Judge blocks Wisconsin GOP limits on Governor. TRANSCRIPT: 3/21/19, All In w/ Chris Hayes.

Guests: Stephen Lynch, Erin Banco, Neal Katyal, Mehdi Hassan, JeffreyMandel

CHRIS MATTHEWS, MSNBC HOST:  And that`s HARDBALL for now, or softball.  Thanks for being with us.  "ALL IN" with Chris Hayes starts right now.

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CHRIS HAYES, MSNBC HOST:  Tonight on ALL IN.

DONALD TRUMP, PRESIDENT OF THE UNITED STATES:  Let it come out.  Let people see it.

HAYES:  As the world awaits some word from Robert Mueller --

UNIDENTIFIED MALE:  The fact that they don`t respond to even one single request begs the question why.  Why are they -- what are they hiding?

HAYES:  Disturbing new details about the President`s top aide.

TRUMP:  She`s so formal.

HAYES:  Concerns about how they handled classified information.

IVANKA TRUMP, DAUGHTER OF DONALD TRUMP:  The President had no involvement pertaining to my clearance or my husband`s clearance.

HAYES:  And how they communicated with foreign leaders.

TRUMP:  Jared has done an outstanding job.

HAYES:  Tonight, the investigation into Jared Kushner and Ivanka Trump.  Just whose interests are they serving?

TRUMP:  It`s always corruption.  It`s always corruption.

HAYES:  Then, what to expect when you`re expecting the imminent end of the Special Counsel investigation?

TRUMP:  President Trump is waiting for the Mueller report.

HAYES:  Plus a rebuke of Republican attempts to snatch power in Wisconsin.  And just what the heck is going on with Brexit?

JOHN BERCOW, SPEAKER OF THE HOUSE OF COMMONS, UNITED KINGDOM:  Order!  Order!

HAYES:  When ALL IN starts right now.

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HAYES:  Good evening from New York I`m Chris Hayes.  As the country waits for the Mueller report to finally settle the question of whether the President of the United States is compromised by Russia, new revelations by House Democrats raise further questions about exactly whose interest the most powerful people in the country are serving.

In a letter to the White House Council, House Oversight Chairman Elijah Cummings disclosed today that senior White House officials including the President`s daughter and son-in-law Ivanka Trump and Jared Kushner have been using personal e-mail accounts and messaging apps to conduct official business in apparent violation of the Presidential Records Act.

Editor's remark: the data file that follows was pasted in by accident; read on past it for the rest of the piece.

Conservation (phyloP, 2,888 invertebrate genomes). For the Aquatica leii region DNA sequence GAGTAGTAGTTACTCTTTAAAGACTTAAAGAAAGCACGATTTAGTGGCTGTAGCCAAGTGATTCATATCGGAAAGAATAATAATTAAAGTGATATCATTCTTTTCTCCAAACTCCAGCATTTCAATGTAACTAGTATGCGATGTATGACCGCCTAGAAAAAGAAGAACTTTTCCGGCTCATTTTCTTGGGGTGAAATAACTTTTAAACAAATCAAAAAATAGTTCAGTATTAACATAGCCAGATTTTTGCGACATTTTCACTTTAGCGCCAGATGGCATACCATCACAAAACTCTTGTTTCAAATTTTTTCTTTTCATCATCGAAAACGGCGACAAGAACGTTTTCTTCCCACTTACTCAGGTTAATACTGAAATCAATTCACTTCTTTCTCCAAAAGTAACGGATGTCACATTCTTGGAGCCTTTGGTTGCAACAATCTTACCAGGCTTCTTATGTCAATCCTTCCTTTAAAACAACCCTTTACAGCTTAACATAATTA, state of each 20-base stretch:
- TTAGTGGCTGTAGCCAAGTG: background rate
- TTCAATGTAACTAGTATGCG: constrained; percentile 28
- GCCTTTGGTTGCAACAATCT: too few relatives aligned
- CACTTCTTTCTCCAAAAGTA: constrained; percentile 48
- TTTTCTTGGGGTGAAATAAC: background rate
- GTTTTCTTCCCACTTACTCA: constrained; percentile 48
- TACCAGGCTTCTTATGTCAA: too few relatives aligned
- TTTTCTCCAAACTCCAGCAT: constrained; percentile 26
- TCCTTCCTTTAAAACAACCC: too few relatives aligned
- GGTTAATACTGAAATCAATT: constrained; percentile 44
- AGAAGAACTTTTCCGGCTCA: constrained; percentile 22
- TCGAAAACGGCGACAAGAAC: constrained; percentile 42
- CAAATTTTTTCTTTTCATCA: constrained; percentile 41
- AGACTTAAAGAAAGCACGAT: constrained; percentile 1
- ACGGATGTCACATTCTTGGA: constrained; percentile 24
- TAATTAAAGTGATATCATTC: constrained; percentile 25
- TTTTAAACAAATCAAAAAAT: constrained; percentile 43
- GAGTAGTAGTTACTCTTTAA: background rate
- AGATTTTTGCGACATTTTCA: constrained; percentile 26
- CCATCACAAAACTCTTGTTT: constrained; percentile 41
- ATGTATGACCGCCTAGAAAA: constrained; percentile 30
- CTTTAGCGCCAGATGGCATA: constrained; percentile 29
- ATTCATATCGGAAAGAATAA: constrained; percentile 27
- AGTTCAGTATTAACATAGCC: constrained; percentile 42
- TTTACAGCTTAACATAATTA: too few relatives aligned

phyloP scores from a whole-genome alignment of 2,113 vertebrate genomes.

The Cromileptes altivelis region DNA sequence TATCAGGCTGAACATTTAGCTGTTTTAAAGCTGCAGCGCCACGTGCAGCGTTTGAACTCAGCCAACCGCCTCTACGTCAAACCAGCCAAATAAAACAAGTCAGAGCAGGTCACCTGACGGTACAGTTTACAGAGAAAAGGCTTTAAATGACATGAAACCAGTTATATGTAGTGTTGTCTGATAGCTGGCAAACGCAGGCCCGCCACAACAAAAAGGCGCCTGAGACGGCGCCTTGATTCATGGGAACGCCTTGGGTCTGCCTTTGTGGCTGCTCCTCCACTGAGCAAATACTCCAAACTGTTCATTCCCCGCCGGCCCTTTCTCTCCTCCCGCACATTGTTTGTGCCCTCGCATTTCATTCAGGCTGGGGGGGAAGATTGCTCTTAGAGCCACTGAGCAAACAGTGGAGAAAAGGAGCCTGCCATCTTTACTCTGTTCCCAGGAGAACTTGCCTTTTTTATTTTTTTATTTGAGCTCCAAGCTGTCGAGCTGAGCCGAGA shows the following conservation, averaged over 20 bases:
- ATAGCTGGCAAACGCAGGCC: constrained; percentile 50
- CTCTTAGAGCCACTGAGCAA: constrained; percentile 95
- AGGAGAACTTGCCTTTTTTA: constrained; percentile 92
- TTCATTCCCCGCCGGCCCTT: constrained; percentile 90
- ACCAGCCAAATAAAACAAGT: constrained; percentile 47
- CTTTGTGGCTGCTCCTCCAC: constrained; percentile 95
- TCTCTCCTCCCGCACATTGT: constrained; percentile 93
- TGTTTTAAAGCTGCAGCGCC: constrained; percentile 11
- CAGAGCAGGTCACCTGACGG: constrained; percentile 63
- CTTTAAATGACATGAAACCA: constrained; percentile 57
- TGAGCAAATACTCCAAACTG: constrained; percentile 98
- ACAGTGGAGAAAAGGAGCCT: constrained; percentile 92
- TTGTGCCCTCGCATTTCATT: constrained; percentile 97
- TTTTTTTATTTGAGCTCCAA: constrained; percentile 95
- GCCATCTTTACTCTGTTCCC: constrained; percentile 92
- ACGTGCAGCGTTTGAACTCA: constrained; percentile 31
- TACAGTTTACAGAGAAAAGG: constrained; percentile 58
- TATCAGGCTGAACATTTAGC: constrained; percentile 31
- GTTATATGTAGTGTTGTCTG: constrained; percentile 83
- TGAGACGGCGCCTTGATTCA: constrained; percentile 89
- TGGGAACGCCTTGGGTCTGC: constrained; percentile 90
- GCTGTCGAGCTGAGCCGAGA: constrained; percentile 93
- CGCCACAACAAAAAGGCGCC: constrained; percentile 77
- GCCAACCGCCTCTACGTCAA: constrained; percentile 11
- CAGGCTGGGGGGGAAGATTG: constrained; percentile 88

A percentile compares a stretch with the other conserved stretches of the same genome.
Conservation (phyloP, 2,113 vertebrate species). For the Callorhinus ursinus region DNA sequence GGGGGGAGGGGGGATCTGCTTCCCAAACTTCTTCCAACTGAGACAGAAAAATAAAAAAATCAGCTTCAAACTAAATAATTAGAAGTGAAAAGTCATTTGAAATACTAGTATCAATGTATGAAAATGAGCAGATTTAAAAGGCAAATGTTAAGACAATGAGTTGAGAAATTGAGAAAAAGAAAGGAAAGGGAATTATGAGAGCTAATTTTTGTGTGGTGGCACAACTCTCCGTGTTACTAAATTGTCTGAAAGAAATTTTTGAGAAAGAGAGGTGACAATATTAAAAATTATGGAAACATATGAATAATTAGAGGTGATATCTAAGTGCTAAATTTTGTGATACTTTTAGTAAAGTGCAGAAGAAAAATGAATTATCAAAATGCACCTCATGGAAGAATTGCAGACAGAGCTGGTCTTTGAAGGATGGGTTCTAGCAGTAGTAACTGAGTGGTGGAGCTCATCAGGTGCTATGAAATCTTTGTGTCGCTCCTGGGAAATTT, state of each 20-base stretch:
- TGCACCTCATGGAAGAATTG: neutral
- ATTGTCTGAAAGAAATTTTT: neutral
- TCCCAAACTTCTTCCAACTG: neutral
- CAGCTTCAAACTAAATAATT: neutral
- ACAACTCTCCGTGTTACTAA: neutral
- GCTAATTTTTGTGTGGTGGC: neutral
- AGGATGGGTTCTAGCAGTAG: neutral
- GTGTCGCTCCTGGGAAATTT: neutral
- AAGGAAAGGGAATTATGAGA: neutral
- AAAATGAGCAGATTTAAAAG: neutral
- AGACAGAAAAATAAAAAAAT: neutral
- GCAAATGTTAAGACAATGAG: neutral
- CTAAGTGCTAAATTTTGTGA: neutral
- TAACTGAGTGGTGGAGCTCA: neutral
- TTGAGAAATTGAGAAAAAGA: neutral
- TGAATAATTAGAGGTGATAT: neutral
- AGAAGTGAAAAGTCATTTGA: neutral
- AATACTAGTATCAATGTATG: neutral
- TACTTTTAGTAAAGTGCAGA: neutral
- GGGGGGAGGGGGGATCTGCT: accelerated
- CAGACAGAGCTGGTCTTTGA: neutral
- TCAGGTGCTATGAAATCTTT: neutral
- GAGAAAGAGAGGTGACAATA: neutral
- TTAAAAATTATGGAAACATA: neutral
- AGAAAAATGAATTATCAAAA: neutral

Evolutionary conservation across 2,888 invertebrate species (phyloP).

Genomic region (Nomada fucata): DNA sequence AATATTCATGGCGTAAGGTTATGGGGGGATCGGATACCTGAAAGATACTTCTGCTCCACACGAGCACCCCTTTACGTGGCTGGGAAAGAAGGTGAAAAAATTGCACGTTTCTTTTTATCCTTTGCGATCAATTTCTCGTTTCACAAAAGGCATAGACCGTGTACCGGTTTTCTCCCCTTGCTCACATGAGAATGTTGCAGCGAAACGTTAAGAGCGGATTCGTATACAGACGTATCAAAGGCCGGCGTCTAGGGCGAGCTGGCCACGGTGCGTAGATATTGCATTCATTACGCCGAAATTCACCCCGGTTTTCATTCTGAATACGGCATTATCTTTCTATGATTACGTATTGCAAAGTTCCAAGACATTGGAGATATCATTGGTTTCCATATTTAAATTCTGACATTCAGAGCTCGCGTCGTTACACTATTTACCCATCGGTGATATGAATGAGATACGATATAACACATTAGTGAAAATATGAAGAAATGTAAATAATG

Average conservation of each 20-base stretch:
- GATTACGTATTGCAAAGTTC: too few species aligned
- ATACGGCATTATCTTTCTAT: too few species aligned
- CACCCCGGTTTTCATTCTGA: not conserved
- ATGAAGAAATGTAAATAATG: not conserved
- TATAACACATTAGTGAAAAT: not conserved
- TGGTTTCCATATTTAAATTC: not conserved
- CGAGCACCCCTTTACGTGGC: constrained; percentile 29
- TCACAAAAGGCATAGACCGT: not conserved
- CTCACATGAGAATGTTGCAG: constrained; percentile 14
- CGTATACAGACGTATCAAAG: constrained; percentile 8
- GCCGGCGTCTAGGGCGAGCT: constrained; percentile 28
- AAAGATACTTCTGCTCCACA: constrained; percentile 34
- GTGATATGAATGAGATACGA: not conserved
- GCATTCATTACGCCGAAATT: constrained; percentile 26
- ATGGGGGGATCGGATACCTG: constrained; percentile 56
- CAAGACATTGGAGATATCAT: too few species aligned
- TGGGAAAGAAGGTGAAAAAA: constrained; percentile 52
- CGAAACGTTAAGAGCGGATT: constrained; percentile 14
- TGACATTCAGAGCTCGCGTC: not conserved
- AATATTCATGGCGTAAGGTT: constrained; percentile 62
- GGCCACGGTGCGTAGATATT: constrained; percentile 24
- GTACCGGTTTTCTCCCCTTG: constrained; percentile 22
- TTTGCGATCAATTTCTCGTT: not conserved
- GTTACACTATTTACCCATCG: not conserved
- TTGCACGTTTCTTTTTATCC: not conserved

According to Cummings, Kushner`s personal lawyer confirmed in December, Kushner has used and continues to use WhatsApp as part of his official duties in the White House.  Lawyers said Kushner keeps records of those communications by screenshotting them.  Sure it`s real.  Let me make sure to do that.

When asked if Kushner has ever used WhatsApp to communicate with foreign leaders, his lawyer confirmed that Kushner "had communications with people outside the United States."  According to Cummings, the lawyer said Ivanka Trump has continued to receive e-mails relating to official business on her personal account -- Am I saying this?  I`m saying this.  This is what`s happening -- without forwarding them to herself at the White House as required by law.

Jared and Ivanka`s lawyer disputed some of those claims contending that Ivanka does forward official business to a White House account and that he never said Jared had message with foreign officials.  OK, well, Cummings revealed today that two former White House officials have also used personal accounts for official business, former Deputy National Security Adviser K.T. McFarland and a former Chief Strategist Steve Bannon.  Remember that guy?

According to Cummings, they both communicated about a controversial plan to give the U.S. nuclear technology to Saudi Arabia using personal e-mail in McFarland`s case in AOL account.  Cummings who first started investigating the administration`s use of personal e-mail over two years ago gave the White House two more weeks to answer his questions and turn over the documents he`s demanding.

Telling that, he said, "we will be forced to consider alternative means to obtain compliance."  The Oversight Committee`s investigation gets one of the most troubling questions about an administration riddled with conflicts of interest.  Are senior public officials serving the interests of the American people or are they serving themselves?